As the U.S. Draws Down, Afghanistan Works to Build Its Air Force

As the U.S. Draws Down, Afghanistan Works to Build Its Air Force
New Afghan air force pilots attend class at the air force university, Kabul, Afghanistan, Nov. 21, 2016 (AP photo by Rahmat Gul).

A recent United Nations report found that civilian casualties in Afghanistan resulting from Afghan-initiated airstrikes doubled between 2015 and 2016, to 252. The American military says those figures are inflated, but has begun training a new cadre of Afghan air controllers who can warn Afghan pilots of the risks of collateral damage. In an email interview, Marc Schanz, the director of publications for the Mitchell Institute for Aerospace Studies, discusses Afghanistan’s air force. His opinions are not in any way reflective of the policies of the Mitchell Institute. WPR: What is the make-up of Afghanistan’s air force, in terms of […]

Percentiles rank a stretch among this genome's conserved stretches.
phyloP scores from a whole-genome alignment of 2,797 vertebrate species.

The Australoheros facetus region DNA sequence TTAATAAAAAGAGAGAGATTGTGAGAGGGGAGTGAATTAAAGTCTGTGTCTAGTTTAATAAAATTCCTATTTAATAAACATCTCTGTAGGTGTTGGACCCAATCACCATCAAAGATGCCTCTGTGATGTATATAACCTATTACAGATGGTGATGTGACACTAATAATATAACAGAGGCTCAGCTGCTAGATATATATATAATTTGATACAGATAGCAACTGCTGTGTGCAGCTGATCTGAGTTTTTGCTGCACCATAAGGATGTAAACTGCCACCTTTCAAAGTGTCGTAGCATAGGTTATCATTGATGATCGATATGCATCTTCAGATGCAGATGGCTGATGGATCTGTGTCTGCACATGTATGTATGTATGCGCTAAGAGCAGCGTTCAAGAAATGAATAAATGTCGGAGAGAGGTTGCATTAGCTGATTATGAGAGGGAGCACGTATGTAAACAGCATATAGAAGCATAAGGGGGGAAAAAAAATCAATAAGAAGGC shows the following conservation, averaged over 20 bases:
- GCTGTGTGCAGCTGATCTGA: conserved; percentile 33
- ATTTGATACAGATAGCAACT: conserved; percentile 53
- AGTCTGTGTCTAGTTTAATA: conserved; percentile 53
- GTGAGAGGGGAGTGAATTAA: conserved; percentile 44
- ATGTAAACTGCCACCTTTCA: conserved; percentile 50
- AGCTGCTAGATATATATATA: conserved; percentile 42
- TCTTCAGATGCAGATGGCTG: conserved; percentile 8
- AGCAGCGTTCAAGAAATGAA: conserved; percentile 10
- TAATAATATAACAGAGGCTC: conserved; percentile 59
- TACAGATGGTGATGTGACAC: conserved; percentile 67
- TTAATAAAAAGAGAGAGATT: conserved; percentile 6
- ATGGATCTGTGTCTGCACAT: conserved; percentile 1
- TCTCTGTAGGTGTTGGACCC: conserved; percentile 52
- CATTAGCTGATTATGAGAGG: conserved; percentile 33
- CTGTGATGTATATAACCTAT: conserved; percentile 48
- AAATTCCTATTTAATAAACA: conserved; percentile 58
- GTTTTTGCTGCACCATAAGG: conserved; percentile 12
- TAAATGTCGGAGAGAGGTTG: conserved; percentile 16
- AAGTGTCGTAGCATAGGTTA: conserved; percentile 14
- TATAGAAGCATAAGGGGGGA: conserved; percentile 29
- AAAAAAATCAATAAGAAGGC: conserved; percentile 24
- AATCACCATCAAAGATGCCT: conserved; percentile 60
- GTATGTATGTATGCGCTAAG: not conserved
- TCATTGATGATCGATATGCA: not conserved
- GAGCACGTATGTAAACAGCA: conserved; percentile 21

Keep reading for free right now!

Enter your email to get instant access to the rest of this article, get five free articles every 30 days, and to receive our free email newsletter:

Or, Subscribe now to get full access.

Already a subscriber? Log in here .

What you’ll get with an All-Access subscription to World Politics Review:

A WPR subscription is like no other resource — it’s like having your own personal researcher and analyst for news and events around the globe. Become a member now, and you’ll get:

  • Immediate and instant access to the full searchable library of 15,000+ articles
  • Daily articles with original analysis, written by leading topic experts, delivered to you every weekday
  • Daily links to must-read news, analysis, and opinion from top sources around the globe, curated by our keen-eyed team of editors
  • Weekly in-depth reports, including features on important countries and issues.
  • Your choice of weekly region-specific newsletters, delivered to your inbox.
  • Smartphone- and tablet-friendly website.
  • Completely ad-free reading.

And all of this is available to you — right now for just $1 for the first 30 days.

More World Politics Review